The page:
After two years of life under the Bush Administration, what we might call the "General Plan" for American is in the midst of a serious update. And it's not surprising that "smart growth" doesn't appear to be on the list.
After all, urban policy nowadays means homeland security, not livable neighborhoods. And it's a little hard to argue about all the problems of cities when cities are doing so well.
Cultural trends have combined with smart growth planning initiatives to make central cities attractive places again. Even downtown Los Angeles, arguably one of America's most inhospitable central districts, is experiencing a boom in housing demand and cultural life.
But maybe the biggest reason that smart growth isn't on the administration's agenda is simply that so many of the administration's friends are making a business out of opposing it. Under the banner of ideologues like Randal O'Toole, Director of the Oregon-based Thoreau Institute, and David Strom of the Taxpayers League of Minnesota, the anti-smart growth movement has begun the air attack against smart growth and may soon send in the ground troops as well.
Conferences to rally the anti smart-growth constituency have been picking up in number. This new movement is busy working out talking points and collective strategies. At a three-day convention in February called "Preserving the American Dream," Strom called smart growth leaders "pointy-headed intellectual fascist[s]." At another symposium in Washington D.C. titled "Preserving the American Dream of Mobility and Home Ownership," the stated goal was to discredit and oppose "rail-transit boondoggles" and "restrictions on rural property rights."
So much for all those feel-good urban design and livability conferences. The political theory gauntlet has been thrown down by the property rights crowd. The attack on smart growth principles is not only constant, but it is consistent as well. The message: Smart growth is a set of ideas dreamed up by pinheaded intellectual planners out of touch with reality who want to cater to urban elites and deny the masses the things they really want and need, such as houses and yards and cars.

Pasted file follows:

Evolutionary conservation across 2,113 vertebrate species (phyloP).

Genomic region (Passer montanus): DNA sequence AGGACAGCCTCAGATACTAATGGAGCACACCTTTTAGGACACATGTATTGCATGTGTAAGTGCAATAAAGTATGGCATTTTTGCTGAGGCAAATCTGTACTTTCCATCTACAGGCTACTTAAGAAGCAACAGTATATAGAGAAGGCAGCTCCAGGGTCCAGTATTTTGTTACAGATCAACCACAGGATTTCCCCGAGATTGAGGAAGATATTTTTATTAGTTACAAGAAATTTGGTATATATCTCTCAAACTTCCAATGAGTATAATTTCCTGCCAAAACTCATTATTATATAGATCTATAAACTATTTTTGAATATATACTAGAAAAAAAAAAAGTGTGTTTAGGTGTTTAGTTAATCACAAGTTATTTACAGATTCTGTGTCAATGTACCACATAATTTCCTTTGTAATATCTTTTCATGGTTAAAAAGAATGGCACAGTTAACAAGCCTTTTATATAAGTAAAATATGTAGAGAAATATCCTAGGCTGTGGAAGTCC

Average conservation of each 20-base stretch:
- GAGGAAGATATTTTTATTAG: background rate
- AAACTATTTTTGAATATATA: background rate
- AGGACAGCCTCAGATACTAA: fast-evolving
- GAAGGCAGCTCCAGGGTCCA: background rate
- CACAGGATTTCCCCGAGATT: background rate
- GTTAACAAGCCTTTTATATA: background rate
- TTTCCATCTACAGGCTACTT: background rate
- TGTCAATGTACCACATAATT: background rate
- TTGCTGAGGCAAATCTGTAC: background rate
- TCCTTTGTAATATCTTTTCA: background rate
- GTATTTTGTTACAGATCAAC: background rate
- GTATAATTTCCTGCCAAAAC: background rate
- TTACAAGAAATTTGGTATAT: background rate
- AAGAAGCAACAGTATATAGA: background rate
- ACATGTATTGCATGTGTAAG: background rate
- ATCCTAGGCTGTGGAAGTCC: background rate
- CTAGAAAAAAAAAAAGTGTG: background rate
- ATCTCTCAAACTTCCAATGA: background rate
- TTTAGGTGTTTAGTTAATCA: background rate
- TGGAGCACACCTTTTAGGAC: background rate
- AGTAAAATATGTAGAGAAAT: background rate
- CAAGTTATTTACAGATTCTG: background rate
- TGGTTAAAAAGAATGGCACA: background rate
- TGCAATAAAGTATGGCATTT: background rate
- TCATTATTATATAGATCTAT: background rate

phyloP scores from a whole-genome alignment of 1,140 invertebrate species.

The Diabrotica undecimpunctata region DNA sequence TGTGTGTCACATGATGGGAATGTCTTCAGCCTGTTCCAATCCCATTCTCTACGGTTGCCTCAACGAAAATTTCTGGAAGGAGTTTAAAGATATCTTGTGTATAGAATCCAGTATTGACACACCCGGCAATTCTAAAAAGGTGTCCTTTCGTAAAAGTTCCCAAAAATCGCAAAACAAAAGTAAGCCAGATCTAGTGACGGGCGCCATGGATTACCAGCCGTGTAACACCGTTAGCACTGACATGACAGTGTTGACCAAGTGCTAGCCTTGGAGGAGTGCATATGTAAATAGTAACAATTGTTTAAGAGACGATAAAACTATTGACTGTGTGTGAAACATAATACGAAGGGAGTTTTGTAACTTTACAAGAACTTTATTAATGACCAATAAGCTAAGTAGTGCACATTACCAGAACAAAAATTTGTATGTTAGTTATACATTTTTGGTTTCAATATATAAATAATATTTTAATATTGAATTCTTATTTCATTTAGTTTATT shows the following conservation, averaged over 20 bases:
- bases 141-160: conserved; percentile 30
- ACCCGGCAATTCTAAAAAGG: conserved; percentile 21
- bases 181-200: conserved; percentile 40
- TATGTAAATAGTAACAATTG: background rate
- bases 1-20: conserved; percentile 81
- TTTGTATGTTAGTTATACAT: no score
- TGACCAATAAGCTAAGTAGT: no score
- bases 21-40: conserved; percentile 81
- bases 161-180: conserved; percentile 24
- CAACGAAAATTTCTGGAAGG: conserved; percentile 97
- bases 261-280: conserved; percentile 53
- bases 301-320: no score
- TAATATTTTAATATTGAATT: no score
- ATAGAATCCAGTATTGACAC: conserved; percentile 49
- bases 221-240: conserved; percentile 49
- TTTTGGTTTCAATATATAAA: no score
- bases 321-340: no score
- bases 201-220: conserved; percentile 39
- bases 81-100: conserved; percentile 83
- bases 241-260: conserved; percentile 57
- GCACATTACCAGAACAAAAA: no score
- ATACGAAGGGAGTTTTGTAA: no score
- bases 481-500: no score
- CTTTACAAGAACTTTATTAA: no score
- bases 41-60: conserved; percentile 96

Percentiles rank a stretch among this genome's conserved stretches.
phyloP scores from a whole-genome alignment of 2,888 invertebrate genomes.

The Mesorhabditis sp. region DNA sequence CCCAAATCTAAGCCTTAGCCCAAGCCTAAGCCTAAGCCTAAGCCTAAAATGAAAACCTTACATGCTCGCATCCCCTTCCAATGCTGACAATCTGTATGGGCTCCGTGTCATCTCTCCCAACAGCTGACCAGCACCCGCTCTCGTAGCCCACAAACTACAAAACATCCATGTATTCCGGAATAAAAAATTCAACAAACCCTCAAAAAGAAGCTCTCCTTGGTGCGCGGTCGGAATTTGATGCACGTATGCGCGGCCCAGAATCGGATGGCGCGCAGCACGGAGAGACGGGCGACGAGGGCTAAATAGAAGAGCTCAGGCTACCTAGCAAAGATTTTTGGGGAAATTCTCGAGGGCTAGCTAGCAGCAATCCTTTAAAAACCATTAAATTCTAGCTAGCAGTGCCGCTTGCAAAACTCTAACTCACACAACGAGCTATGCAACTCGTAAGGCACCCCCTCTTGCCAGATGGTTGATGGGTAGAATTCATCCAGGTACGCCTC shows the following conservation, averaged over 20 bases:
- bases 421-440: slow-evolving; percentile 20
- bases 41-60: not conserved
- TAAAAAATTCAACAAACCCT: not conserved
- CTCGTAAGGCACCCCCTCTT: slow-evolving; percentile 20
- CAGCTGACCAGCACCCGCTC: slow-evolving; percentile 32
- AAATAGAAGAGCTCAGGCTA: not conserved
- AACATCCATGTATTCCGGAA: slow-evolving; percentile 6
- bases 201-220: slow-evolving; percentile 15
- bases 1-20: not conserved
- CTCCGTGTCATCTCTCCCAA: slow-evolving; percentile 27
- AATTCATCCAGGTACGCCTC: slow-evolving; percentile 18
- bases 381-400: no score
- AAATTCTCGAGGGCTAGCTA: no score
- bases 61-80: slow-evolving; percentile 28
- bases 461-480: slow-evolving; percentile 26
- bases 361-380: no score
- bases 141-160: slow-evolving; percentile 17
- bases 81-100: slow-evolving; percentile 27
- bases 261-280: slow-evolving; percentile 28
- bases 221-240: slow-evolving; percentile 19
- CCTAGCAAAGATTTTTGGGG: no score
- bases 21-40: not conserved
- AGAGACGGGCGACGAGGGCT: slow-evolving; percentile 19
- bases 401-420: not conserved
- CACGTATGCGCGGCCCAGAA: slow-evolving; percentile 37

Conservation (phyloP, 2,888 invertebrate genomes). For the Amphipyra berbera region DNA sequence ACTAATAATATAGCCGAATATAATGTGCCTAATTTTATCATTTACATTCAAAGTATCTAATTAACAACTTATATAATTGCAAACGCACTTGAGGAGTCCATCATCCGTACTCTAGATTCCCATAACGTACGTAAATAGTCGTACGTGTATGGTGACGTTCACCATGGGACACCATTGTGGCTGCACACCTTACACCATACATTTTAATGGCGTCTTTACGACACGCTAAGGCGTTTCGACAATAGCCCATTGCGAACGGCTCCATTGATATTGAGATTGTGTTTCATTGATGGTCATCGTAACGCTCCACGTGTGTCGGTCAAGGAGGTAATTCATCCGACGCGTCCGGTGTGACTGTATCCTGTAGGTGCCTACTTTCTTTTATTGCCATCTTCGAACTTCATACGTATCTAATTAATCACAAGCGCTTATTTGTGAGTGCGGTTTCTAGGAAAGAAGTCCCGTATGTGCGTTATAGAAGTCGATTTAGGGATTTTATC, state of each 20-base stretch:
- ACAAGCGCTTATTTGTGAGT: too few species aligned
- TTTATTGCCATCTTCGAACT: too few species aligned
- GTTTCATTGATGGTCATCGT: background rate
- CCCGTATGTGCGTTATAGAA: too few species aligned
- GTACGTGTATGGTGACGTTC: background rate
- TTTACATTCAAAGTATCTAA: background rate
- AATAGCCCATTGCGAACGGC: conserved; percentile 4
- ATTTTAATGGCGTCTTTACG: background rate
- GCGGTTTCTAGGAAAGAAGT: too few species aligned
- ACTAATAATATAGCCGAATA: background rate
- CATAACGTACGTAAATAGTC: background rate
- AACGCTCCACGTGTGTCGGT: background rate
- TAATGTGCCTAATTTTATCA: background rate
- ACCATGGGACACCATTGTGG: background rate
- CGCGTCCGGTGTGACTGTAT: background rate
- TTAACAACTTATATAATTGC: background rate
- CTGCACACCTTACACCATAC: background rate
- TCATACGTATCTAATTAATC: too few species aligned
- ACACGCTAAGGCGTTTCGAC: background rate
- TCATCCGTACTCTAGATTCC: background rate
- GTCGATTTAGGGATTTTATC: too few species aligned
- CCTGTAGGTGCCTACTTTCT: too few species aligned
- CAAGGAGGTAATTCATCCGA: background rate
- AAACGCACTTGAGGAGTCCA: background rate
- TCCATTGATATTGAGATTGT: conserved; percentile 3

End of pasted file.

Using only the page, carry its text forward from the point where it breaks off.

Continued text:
And upon just a bit of reflection, we have to admit that maybe the planners have lost the battle before it has begun. After all, the smart growth agenda has been primarily carried by architects and progressive infill developers working in league with redevelopment officials and transit agencies.
All of these groups have reaped financial benefits from dramatically revitalized central cities. But urban planners have mainly been relegated to a cheerleading role, having evolved into a profession that is shy about leading a charge. Smart growth -- or what we used to call good planning -- is probably a better "sell" as an on-the-ground reality than it is as a theory. Because the intellectual debate comes right back to a fundamental planning issue: Property rights for the individual vs. collective planning for society.
That's why I'm pretty certain that in the war about the philosophical merits of smart growth, planners will be outgunned. That is because full-blown debate over urban social theory is an arena that most urban planners have lost stomach for. This may stem from the dismal failures of post-war urban renewal, a movement that planning agencies once lobbied in favor of loudly and successfully.
As a case in point, most planners are unaware that the anti-smart growth movement even exists. Some of the movement's leaders are typical property rights advocates who want to do little more than argue intellectual constructs just as the smart growth thinkers do.
But the movement is already developing strategies on how to best win the hearts and minds of policy-makers. For example, Jon Caldara, president of the Golden, Colorado-based Independence Institute, warned that the anti-smart growthers avoid coming off as "cranky white men," and recommended that they play the race card by enlisting spokespeople like Joseph P. Neil, an African-American state representative from South Carolina. Neil has opposed development restrictions that protect rural lands from development in that state.
Like other lighting-rod issues forced on the American consciousness by Bush and the conservatives in Washington, smart growth will apparently now require highly politicized discussion. This is not necessarily a bad thing, but one that will challenge planners in an arena that they have all but left behind.
Stephen Svete, AICP, is president of Rincon Consultants, Inc., a Ventura-based consulting firm.
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